Can Mark Twain Teach You Everything You Need To Know About IT User Adoption?
Recently I stumbled on a page of Mark Twain quotes. I realized that the insights and teachings of a man who died decades before modern information systems were even conceived might hold some of the greatest lessons for how to deliver successful technology adoption programs.
While Mark, who never had a smartphone (a term I am sure would have amused him to no end), who never faced a full email inbox, who never Tweeted (is that really a verb?), and who would probably laugh at the notion of an online social community, had some of the keenest insight about the nature of man.
Sadly, it is often a lack of understanding about the nature of man that leads many IT projects to plunge into great depths of despair and poor adoption.
Over the next few weeks, let’s take a look at Mark’s words in relation to IT user adoption programs.
When examined in the context of various aspects of effective user adoption programs, Mark shows us some of the common mistakes and misplaced assumptions that often plague many IT projects.
How can you use Mark’s insights to deliver a more effective user adoption program?
User Adoption Strategy
When talking with new and prospective clients, one of the biggest problems we see is that people often believe they already know all of the specific challenges they need to overcome in order to deliver effective technology adoption.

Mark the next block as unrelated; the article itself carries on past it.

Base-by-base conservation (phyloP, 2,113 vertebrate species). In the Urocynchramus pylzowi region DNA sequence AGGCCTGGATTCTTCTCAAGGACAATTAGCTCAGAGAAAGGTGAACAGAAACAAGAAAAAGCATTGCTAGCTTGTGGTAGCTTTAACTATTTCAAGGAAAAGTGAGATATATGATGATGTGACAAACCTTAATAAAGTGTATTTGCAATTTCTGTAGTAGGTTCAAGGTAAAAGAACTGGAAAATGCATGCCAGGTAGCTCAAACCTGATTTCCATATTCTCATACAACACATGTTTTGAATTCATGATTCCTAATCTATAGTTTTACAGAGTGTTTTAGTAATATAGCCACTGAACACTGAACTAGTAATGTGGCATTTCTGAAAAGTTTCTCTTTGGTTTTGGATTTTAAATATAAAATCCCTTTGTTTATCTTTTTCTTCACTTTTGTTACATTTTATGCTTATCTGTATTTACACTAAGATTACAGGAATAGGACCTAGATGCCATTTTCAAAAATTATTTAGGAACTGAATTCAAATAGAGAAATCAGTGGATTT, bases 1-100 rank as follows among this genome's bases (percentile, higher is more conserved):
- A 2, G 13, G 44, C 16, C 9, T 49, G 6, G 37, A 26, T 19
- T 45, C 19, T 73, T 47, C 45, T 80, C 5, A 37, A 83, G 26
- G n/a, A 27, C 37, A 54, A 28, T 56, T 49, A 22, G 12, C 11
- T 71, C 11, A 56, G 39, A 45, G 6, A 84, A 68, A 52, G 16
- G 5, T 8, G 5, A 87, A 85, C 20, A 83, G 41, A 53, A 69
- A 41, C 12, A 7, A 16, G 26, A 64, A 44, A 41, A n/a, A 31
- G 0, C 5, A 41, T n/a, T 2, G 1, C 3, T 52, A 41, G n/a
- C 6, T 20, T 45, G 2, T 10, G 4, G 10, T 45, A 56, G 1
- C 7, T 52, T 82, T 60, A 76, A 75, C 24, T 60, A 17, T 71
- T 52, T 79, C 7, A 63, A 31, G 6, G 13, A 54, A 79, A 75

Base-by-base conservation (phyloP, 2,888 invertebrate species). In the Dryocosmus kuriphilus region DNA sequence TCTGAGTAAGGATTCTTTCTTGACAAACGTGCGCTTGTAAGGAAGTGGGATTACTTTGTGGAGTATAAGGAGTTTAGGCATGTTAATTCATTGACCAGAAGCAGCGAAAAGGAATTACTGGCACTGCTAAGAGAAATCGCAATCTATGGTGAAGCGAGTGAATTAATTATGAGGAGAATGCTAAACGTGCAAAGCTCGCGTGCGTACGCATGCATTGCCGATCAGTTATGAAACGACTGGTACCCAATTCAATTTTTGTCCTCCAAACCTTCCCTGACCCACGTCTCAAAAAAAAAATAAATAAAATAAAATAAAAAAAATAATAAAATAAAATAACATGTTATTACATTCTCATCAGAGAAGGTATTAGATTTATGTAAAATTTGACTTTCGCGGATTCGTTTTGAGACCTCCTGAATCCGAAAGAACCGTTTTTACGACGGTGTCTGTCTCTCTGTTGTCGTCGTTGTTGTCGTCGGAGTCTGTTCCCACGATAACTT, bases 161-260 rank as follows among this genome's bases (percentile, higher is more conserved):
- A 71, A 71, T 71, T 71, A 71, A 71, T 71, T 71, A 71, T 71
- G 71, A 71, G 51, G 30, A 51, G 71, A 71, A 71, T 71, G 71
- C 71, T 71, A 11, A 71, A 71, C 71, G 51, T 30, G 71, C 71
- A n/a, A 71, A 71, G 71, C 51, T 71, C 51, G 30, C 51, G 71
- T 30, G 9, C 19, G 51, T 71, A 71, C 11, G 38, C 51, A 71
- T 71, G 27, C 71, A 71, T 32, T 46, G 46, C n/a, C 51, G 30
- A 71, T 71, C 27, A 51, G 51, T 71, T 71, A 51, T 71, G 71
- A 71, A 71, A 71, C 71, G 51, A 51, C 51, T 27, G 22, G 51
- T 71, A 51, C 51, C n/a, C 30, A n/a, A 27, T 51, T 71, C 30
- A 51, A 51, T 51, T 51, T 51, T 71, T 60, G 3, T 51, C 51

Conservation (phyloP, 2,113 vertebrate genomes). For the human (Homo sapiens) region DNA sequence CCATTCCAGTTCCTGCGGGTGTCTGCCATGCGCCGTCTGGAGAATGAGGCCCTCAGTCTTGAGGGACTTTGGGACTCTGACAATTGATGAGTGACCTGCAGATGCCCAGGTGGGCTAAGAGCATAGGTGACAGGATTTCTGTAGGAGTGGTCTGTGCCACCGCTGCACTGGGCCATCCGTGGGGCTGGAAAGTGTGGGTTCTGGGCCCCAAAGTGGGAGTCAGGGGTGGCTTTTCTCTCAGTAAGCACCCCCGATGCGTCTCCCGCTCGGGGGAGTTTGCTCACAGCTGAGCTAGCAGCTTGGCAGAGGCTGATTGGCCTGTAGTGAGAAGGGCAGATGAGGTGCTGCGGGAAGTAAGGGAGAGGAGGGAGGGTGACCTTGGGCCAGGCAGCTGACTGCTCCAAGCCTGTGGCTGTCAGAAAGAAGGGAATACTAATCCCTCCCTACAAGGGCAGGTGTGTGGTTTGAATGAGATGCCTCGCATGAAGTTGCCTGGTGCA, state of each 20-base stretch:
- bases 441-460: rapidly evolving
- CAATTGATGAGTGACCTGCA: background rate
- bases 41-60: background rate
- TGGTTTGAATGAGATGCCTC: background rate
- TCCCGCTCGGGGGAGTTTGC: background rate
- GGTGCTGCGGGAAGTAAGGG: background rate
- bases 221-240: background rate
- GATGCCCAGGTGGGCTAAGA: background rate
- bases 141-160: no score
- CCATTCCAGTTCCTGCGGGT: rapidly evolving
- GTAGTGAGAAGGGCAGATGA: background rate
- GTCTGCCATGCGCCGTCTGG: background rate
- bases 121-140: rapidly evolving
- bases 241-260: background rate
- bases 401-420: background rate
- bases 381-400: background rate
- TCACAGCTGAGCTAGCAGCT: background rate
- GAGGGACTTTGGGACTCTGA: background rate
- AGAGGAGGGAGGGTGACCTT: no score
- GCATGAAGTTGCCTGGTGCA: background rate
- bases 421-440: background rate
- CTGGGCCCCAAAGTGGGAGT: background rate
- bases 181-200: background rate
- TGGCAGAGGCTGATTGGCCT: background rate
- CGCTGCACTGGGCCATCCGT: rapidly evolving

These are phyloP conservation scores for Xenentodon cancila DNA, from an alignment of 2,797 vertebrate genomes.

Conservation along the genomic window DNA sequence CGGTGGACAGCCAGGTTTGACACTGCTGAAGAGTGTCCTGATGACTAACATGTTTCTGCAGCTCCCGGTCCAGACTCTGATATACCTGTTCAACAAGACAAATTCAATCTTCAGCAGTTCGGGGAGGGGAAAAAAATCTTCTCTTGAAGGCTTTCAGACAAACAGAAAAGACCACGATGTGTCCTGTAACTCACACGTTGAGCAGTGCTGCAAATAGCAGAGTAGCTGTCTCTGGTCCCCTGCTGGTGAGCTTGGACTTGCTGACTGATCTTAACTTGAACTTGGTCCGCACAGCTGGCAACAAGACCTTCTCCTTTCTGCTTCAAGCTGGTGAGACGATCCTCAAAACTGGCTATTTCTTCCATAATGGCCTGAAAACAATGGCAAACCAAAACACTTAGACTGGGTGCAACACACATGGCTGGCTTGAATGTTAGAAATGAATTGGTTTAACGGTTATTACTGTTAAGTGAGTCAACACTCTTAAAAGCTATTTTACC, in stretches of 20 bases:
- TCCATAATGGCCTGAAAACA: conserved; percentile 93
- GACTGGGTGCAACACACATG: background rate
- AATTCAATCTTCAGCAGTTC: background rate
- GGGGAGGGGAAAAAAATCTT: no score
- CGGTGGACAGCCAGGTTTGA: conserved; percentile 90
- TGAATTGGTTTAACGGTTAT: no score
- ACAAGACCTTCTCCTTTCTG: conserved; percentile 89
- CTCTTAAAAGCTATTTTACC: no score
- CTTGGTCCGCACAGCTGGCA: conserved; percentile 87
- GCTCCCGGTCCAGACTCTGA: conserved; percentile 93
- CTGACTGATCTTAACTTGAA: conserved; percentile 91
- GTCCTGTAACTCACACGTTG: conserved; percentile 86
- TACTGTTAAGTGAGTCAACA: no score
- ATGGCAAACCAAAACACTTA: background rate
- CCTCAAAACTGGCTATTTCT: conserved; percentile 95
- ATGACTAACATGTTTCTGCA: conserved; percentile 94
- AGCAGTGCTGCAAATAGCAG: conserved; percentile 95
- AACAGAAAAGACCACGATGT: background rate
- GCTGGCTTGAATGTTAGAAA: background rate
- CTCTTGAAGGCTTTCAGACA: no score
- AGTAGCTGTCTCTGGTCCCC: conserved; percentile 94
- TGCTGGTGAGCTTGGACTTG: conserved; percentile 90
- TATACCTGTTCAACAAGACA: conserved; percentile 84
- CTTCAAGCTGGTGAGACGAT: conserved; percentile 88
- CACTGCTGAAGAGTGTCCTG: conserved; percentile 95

Given this, they believe that there is no need to spend time or money assessing the drivers or barriers of user adoption within their organization, much less devise an actionable strategy to move forward successfully.
Unfortunately, we have found, without exception, that there always critical items that are missed when you don’t investigate before you take action.
These issues typically take the form of either key factors that were missed or the form of faulty (unverified) assumptions that led to great mistakes and wasted time or resources later.
In Mark Twain’s Words
Before you assume you don’t need a user adoption strategy, consider Mark’s words:
- “It ain’t what you don’t know that gets you into trouble. It’s what you know for sure that just ain’t so.”
- “Get your facts first; then you can distort them as you please.”
- “It is wiser to find out than to suppose.”
- “I was seldom able to see an opportunity until it had ceased to be one.”